AS a fight Canelo-Golovkin was everything we could have hoped for. It ebbed and flowed as both fighters showed heart, skill and courage – not to mention cast iron chins. But the shocking ineptitude of judge Adelaide Byrd was a stain on a night of great boxing.
Middleweight king Gennady Golovkin (37-0-1, 33 KOs) retained his titles in a back-in-forth war that was ruled a draw on Mexican Independence Day in front of a sold-out crowd of 22,358 raucous fans at T-Mobile Arena in Las Vegas. Cannel Alvarez is now 49-1-2, 34 KOs.
Byrd inexplicably scored the fight 118-110 for Canelo. Dave Moretti scored the fight 115-113 for Golovkin, and Don Trella had them even at 114-114.
“I thought I won the fight,” said Canelo Alvarez. “I think I was superior inside the ring. I won at least seven or eight rounds. I was able to counterpunch, and even make Gennady wobble a couple times. It’s up to the people if we fight again. I feel frustrated over this draw.” When asked if he felt Golovkin’s power, Canelo said, “No, truthfully, not really. There wasn’t any power that surprised me. In the first rounds, I came out to see what he had. Then I was building from there. Yes, of course I want the rematch. Obviously, if the people want it, then yes.”
“It’s a big drama show,” said Gennady Golovkin. “I want to thank all my fans. I want to thank all my Kazakhstan fans for supporting me, for coming out. Of course I want a rematch. This was a real fight. Look, I still have all the belts. I’m still the champion.”
Elsewhere on the show Joseph Diaz, Jnr. (25-0, 13 KOs) scored a dominant 12-round unanimous decision victory against Rafael Rivera (25-1-2, 16 KOs) to earn a shot at the WBC featherweight title. Diaz, a native of South El Monte, California, boxed comfortably from his southpaw stance throughout the fight, pawing with his right hand before unleashing powerful right hooks and straight left hands on Rivera, a native of Tijuana, Mexico. Diaz won with two scores of 119-109 and one score of 120-108.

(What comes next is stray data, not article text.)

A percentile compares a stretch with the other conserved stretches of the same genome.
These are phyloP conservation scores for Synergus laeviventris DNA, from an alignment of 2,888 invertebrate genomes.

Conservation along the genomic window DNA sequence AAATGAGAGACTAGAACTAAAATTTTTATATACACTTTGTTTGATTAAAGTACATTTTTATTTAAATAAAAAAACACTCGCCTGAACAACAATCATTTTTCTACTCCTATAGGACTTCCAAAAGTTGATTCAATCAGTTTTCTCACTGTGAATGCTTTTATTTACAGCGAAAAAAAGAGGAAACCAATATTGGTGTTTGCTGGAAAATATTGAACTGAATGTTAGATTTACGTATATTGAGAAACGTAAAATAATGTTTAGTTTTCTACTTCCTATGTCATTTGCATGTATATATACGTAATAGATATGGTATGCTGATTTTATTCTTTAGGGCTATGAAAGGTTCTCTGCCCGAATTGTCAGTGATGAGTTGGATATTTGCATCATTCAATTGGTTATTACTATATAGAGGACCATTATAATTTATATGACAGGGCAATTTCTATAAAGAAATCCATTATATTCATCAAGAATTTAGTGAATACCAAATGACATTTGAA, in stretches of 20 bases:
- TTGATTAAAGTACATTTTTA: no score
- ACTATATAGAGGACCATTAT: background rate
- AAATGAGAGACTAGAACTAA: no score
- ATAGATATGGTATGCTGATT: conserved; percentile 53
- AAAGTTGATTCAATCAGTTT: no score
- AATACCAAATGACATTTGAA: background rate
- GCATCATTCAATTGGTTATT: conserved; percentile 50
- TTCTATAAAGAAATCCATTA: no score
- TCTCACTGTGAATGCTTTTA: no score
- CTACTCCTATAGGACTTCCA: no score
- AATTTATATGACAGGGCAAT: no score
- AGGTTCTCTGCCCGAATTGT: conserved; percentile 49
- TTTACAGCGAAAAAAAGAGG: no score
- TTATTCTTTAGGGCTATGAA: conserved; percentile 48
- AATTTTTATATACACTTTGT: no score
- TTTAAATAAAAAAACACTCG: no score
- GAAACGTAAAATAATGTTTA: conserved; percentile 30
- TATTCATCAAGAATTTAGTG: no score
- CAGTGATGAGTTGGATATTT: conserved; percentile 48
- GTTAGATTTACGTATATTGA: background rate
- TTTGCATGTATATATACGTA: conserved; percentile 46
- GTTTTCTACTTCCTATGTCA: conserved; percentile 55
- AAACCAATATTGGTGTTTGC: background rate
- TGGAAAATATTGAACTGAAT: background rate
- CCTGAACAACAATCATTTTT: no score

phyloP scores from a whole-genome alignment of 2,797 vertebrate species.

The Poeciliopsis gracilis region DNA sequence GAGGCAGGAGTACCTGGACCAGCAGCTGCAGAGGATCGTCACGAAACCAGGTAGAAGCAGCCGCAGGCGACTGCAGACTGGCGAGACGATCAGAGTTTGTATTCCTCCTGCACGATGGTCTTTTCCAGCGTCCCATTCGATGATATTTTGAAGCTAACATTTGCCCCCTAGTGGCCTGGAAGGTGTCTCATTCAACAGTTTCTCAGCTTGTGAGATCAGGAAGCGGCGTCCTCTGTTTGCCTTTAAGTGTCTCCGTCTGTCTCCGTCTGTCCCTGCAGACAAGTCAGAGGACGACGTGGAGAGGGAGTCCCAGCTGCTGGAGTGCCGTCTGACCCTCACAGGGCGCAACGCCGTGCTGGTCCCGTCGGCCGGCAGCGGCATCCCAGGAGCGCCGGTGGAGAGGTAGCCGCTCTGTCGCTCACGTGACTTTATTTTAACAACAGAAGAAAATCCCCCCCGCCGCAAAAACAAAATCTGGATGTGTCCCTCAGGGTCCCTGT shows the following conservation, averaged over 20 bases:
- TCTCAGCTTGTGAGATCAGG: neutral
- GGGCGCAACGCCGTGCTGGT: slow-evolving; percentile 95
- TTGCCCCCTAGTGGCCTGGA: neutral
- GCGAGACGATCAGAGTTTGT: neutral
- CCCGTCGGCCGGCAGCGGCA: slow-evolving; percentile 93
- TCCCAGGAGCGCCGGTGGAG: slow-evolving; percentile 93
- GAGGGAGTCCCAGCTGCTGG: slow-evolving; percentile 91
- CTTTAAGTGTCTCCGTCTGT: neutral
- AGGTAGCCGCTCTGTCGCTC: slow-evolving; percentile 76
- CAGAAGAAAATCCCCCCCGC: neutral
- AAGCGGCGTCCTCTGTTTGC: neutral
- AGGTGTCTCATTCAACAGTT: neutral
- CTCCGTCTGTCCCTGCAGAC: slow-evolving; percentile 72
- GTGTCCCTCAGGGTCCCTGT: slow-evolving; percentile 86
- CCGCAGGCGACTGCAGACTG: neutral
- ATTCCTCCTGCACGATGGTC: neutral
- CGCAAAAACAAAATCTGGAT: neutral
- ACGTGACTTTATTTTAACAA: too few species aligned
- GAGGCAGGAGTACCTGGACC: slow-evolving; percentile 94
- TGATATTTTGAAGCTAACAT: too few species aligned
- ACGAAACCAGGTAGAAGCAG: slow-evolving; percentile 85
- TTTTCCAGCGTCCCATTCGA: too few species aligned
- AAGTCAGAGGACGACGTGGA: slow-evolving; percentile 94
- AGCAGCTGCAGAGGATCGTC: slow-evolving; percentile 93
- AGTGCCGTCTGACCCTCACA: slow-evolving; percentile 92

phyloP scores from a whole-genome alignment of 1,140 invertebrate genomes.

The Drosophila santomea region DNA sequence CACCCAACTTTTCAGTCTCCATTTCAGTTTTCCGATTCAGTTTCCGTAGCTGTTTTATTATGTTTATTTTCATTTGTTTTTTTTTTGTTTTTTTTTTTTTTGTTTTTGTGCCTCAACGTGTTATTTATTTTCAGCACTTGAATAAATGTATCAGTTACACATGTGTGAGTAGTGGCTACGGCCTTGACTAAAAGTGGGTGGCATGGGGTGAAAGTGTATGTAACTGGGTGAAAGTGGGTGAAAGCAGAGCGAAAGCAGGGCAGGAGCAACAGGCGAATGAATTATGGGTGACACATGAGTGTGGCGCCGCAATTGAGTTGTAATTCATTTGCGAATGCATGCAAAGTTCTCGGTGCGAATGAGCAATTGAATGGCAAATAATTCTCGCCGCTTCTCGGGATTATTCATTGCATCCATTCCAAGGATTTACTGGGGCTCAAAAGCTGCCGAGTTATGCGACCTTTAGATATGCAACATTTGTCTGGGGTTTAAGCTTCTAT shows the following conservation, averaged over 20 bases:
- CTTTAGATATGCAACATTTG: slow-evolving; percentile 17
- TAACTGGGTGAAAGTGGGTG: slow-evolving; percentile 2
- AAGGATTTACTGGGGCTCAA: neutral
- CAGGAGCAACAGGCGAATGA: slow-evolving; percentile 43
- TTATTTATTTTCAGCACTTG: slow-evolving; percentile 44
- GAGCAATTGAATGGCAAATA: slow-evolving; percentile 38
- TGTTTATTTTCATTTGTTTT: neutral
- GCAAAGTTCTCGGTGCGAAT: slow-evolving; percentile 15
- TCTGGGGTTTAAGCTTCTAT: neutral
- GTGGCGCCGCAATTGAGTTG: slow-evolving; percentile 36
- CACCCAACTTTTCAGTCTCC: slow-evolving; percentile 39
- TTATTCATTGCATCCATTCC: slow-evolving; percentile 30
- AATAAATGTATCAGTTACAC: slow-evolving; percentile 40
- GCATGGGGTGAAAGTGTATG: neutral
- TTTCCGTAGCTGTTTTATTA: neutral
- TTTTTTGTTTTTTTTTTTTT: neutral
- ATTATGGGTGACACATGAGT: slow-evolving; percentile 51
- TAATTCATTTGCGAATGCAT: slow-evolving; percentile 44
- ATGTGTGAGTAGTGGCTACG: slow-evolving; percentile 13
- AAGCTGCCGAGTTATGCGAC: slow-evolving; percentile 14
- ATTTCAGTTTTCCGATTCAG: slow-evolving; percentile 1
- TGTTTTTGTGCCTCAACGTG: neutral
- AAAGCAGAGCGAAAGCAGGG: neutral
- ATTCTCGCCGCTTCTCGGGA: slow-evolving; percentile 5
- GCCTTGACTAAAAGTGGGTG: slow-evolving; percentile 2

Diego De La Hoya (20-0, 9 KOs) outclassed Randy Caballero (24-1, 14 KOs) over 10 rounds to win the NABF and NABO super-bantamweight titles by unanimous decision. De La Hoya, of Mexicali, Mexico, started off explosively by landing a fusillade of punches that caused Caballero’s left eye to swell by the third round. Caballero, who fights out of Coachella, California, was the aggressor for much of the fight, but De La Hoya’s speed and size advantage nullified Caballero’s offense. De La Hoya won with scores of 90-100, 92-98, and 92-98.
Ryan Martin (20-0, 11 KOs) opened the HBO Pay-Per-View telecast with a 10-round split decision victory against Francisco Rojo (19-3, 12 KOs) to unify his WBC Continental Americas and the vacant WBA Intercontinental lightweight titles. Martin, of Chattanooga, Tennessee, used his footwork and high-guard defense to box from the outside, while Rojo cut off the ring to land hooks to the body and head of the Mexico, City, Mexico native. As the rounds progressed, Martin and Rojo exchanged more and more explosively, though Martin was deducted a point in the ninth round for excessive low-blows. By the end of the fight, Rojo was coming on stronger, though it was not enough to win on all the judge scorecards. Martin won with scores of 95-94 and 96-93, while one judge scored it 98-91 for Rojo.
All photos: Tom Hogan/Hogan Photos/Golden Boy & Joe Camporeale/USA Today Sports